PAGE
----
Professional development is essential to learn new skills and keep up with trends in libraries and technology. It can be tough to attend conferences and take courses and workshops, though, with a tight budget for registrations, not to mention travel. Here are some ideas for ways to keep up with professional development with limited funds.
Keep up with professional literature using these sources as a start:
- The State Library has a great professional development collection for librarians, including books, videos, and journals, and all are available to you through interlibrary loan, free of charge! Check out our catalog.
- The Association for Library Service to Children (ALSC) offers a variety of publications and Internet 2.0 communication tools to support librarians in their daily work and to keep them connected with their colleagues.
Colorado Learning Opportunities
- Library Education Opportunities (LEO) is a continuing education calendar for Colorado libraries featuring in person and online training and conferences.
- Colorado Library Consortium (CLiC) offers a range of online and in person training.
Online Courses and Workshops
Online professional development offers a convenient way to learn without having to travel. Even though some of the options listed here do have a fee, you’ll be saving travel dollars.
This list is provided for information only; the State Library does not endorse these programs.
Free Online Opportunities
|A program developed to help library staff members who have no formal education in library science to acquire the basic knowledge and skills needed to operate or work in a library. While these courses are part of a larger CE program in Idaho, anyone may access the online tutorials. The sequence for Youth Services staff includes Early Childhood Services, Services to School Age Children, and Young Adult Services.|
|The Public Library of Charlotte & Mecklenburg County (PLCMC) created this guided, self-paced project to encourage staff to learn about new technologies like blogs, wikis, podcasts, and more. While only PLCMC staff are eligible for the incentives, library staff everywhere are welcome to participate.|
|An international collaborative effort by libraries of all types to provide interactive, Web-based programs and training for library users and library staff members. Program topics are wide-ranging but do include youth services topics, including a 2007 program from YALSA on Teen Tech Week. Many past programs are archived.|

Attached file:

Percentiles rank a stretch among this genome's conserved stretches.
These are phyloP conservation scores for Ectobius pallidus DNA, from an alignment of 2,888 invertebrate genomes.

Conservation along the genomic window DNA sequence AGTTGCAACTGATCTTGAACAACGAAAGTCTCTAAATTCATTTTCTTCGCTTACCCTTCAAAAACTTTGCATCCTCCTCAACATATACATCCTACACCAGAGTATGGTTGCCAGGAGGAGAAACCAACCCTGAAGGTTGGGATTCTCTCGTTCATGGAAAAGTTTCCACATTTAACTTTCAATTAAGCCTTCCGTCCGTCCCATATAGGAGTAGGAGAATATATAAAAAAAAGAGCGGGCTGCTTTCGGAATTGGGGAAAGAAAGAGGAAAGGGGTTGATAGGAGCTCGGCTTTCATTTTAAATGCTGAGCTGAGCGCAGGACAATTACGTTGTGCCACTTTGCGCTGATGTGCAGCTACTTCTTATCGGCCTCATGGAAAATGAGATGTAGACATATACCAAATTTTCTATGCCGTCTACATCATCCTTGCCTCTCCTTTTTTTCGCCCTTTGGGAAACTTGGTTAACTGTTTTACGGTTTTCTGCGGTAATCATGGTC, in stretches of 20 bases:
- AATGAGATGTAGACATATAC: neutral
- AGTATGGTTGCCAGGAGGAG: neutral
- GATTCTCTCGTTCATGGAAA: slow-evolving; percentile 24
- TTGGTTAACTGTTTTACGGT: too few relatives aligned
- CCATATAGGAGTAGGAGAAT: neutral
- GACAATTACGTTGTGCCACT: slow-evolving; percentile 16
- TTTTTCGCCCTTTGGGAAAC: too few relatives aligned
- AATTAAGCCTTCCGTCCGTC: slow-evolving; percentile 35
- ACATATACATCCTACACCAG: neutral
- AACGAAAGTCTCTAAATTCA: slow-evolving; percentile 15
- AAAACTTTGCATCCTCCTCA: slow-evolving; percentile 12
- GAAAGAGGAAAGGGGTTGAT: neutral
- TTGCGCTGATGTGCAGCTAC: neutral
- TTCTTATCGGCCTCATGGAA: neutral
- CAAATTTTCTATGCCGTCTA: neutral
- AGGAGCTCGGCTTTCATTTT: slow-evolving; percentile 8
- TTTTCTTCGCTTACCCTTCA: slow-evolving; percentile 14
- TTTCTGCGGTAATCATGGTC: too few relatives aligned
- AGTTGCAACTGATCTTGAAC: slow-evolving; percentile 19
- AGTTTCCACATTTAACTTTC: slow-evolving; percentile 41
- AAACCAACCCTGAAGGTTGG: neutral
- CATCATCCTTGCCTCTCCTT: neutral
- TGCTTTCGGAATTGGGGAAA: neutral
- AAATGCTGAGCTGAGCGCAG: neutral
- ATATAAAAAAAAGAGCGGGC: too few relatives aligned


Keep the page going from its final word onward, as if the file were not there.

|An ongoing forum for professional development in the library community. The organization provides free, online access to industry-leading speakers and events through webinars, both live and archived. The web site also provides a newsletter and other timely resources. Program topics are wide-ranging but do include youth services topics. Many past programs are archived.|
An online community for library staff nationwide, funded by the
Bill and Melinda Gates Foundation and associated with OCLC.
Bulletin boards, pathfinders, articles, and other resources are
provided. Online courses are available, some for free but most for a
Free resources - Courses (scroll to Library Services)
|Many articles, resources, staff spotlights, tip sheets, and more on serving young adults. There are also competencies for librarians serving young adults.|
|Live and archived webinars on a range of topics, including many youth services issues.|
|A variety of web-based courses, including youth services topics. Fees vary with course length and topic.|
|A large selection of self-paced and instructor-led online courses. Options include a few youth services topics.|
|ALSC offers online courses ranging from 4 to 6 weeks on a variety of timely topics.|
|A variety of topics are available, including youth services.|
|Online workshops on a variety of topics with an emphasis on technology, children’s, and young adult topics.|
|A variety of online courses of different lengths. Current topics include graphic novels, core elements of children’s services, and YA services and literature. Fees vary with course length.|
|YALSA provides online continuing education opportunities to enhance the skills and knowledge of young adult librarians and library workers who serve teens.|
Internal and Cooperative Teaching
- Arrange for staff, volunteers, and community members with relevant skills to teach other staff and volunteers. This sharing of skills and experience can include a storytelling technique, new online tool, customer service best practices, or anything else relevant. This could be done during a once or twice a month brown bag lunch, for instance.
- Take this idea a step further and work with neighboring
libraries to do the same thing.
Return to: Library Development Services